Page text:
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Universal Design for Learning
Decolonizing Curriculum

Codes of Power

When we design curriculum to welcome the variability and diversity of all learners from all cultural and socio-economic backgrounds, we are “challenging the codes of power that exist in the classroom.”

Fritzgerald, 2020

These codes of power are the result of colonization. As discussed above, we all have a variety of intersecting social identitiesOpens in a new window including raceOpens in a new window, IndigeneityOpens in a new window, culture, class, gender identity and expression, sexual orientation, as well as ability. These are structured, in society and in our institutions, in ways that result in the oppressionOpens in a new window and marginalizationOpens in a new window of many groups. Constructing a system where some groups dominate over others is the cornerstone of colonization. Let’s take a closer look.

Colonialism Opens in a new windowis the historical practice of European expansion into territories already inhabited by Indigenous peoples for the purposes of taking land and resources. It was based on the notion of “terra nullius” (Latin for land of no one) and occurred during a period of time when the Doctrine of DiscoveryOpens in a new window was in effect. This was an international law issued by Pope Nicholas V that gave license to explorers to claim “vacant land” in the name of their sovereign. Lands not occupied by Christians were considered to be vacant and therefore “discovered.”

ColonizationOpens in a new window, the process by which Europeans established control over the territories they “discovered,” involved the dehumanizing of Indigenous peoples and the violent suppression of Indigenous peoples’ governance (i.e., legal, social and cultural structures) and ways of knowing. Colonialism forced and continues to force Indigenous peoples to accept and integrate into the institutional and social structures of the colonial state. Education has been instrumental to colonization since industrial nations first started to educate their populations. For example, Canada’s industrial and residential school system was formed to keep Indigenous children “constantly within the circle of civilized conditions” (Davin, 1879).

Anti-Indigenous racismOpens in a new window is one legacy of colonization. Indigenous peoples across Turtle IslandOpens in a new window continue to experience ongoing raceOpens in a new window-based discrimination, negative stereotyping, and injustice. Ideas and practices stemming from the legacy of colonial policies and practices in Canada establish, maintain, and perpetuate power imbalances, systemic barriers, and inequitable outcomes. These practices and their impacts can be seen in our education system.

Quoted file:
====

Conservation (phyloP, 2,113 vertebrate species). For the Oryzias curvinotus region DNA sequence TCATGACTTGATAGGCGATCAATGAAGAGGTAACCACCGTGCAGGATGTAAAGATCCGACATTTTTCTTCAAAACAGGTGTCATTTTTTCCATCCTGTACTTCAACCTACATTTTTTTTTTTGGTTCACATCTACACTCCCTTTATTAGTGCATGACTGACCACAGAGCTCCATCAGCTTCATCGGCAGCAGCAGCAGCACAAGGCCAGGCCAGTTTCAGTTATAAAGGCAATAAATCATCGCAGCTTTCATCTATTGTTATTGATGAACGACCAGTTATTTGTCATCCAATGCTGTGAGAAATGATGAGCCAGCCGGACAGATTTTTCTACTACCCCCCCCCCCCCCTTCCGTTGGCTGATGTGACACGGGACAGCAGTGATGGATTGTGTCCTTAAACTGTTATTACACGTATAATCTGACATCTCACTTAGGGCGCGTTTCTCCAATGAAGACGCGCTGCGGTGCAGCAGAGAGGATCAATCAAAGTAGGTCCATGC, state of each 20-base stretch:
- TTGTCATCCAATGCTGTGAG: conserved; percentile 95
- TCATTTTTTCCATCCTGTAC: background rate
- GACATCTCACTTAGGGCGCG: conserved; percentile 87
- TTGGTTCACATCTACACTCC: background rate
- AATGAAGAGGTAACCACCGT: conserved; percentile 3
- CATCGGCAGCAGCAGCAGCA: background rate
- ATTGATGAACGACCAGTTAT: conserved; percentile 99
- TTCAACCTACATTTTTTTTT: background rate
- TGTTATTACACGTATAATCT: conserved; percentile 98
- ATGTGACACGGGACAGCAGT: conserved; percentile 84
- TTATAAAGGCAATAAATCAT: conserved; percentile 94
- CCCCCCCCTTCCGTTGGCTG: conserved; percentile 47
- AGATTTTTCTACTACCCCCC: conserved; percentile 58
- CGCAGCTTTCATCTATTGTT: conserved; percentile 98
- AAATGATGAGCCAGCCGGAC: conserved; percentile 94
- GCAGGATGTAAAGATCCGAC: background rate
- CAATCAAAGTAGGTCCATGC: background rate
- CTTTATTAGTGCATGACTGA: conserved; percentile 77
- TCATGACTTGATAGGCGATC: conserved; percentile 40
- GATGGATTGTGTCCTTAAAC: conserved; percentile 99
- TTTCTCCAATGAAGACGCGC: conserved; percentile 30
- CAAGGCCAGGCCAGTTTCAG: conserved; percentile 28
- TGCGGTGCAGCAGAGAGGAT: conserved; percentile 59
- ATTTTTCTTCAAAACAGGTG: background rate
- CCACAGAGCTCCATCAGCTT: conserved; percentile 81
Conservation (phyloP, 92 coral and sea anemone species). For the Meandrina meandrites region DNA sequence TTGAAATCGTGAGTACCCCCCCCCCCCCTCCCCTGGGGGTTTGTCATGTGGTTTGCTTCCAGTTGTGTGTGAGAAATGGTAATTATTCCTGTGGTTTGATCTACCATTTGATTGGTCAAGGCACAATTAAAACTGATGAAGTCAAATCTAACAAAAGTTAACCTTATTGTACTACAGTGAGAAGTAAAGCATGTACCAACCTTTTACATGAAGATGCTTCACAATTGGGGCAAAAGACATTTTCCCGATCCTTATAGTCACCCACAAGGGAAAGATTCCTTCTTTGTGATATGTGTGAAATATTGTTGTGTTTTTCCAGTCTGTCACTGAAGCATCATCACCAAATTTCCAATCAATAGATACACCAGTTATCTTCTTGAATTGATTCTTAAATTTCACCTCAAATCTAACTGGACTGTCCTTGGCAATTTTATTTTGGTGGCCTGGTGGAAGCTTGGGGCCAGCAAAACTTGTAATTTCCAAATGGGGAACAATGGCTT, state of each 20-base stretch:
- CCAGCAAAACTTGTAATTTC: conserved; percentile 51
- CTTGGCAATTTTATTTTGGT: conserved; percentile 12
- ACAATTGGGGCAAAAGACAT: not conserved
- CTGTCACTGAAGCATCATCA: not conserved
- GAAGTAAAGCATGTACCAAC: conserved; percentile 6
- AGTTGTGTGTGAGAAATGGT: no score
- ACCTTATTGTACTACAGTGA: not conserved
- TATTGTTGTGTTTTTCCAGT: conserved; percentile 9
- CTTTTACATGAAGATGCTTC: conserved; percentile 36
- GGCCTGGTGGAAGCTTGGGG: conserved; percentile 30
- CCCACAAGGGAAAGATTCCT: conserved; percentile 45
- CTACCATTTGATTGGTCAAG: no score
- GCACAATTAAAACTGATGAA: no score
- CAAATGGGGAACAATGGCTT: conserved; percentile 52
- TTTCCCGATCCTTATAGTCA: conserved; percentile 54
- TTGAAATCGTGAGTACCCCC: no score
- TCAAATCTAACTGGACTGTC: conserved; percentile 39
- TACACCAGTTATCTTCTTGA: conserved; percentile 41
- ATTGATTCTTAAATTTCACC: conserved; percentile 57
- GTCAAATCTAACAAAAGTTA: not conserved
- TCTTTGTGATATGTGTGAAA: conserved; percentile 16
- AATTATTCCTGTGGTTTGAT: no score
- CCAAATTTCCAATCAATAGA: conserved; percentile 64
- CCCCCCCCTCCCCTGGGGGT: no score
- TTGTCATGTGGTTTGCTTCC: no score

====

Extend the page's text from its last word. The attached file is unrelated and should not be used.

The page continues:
What does it mean to decolonize our curriculum and teaching practices?

To decolonize Opens in a new windowour curriculumOpens in a new window, and engage all learners, we need to challenge the legacy of systemic oppression Opens in a new windowthrough our teaching design and practice. (Later in the course we will explore the ways that critical pedagogy and critical digital pedagogyOpens in a new window can support this process.)

Ontario’s postsecondary education institutions continue to identify significant gaps related to enrolment and retention of Aboriginal learners, as well as in the number of Aboriginal teaching and non-teaching staff within publicly assisted institutions.

Ontario’s Aboriginal Postsecondary Education and Training Policy Framework, MTCU, 2011

DecolonizationOpens in a new window “is not a single event or prescribed blueprint but a complex and contested process of unlearning and undoing centuries of colonial ideas, desires, and infrastructures” (Stein, 2017). Our education system is a crucial site for transformative work to occur, working together with the Indigenous peoples of Turtle IslandOpens in a new window as well as other colonized, racialized, and marginalized peoples. We can all start somewhere when it comes to shedding our colonial mindset and ideas!

Colonialism remains an ongoing process, shaping both the structure and the quality of the relationship between settlers and Indigenous peoples.

(Visit this linkOpens in a new window for the TRC final report).

Truth and Reconciliation Committee, 2015.

The term settlerOpens in a new window is used for the social identityOpens in a new window of all non-Indigenous people because, whether past or present, people coming to Canada have settled on land that was taken from Indigenous peoples. Awareness of these social identities is important when reflecting on the biases that happen in curricula design and pedagogical practices.

Education is what got us into this mess and education is key to getting us out of it.

Sinclair, 2015. The Honourable Murray Sinclair was the senator and chair of the Truth and Reconciliation Commission of Canada.

We will continue to return to this important work in each module, inviting and reflecting on lived experienceOpens in a new window and critically selecting course materials and options that promote discourseOpens in a new window, discovery, and new learning that reflects anti-oppressive practice and UDL. You will also see “Decolonizing Curriculum” as a thematic code in the Learn More Resource Library, where there are many resources to explore.

We must believe that teachers and students can confront and defeat the forces that prevent students from living more fully and more freely. Every school is either a site of reproduction or a site of change. In other words, education can be liberating, or it can domesticate and maintain domination. It can sustain colonization in neo-colonial ways, or it can decolonize.

Battiste, 2013
Next chapterCollaborative Activity 2 (Discussion): Experience to Action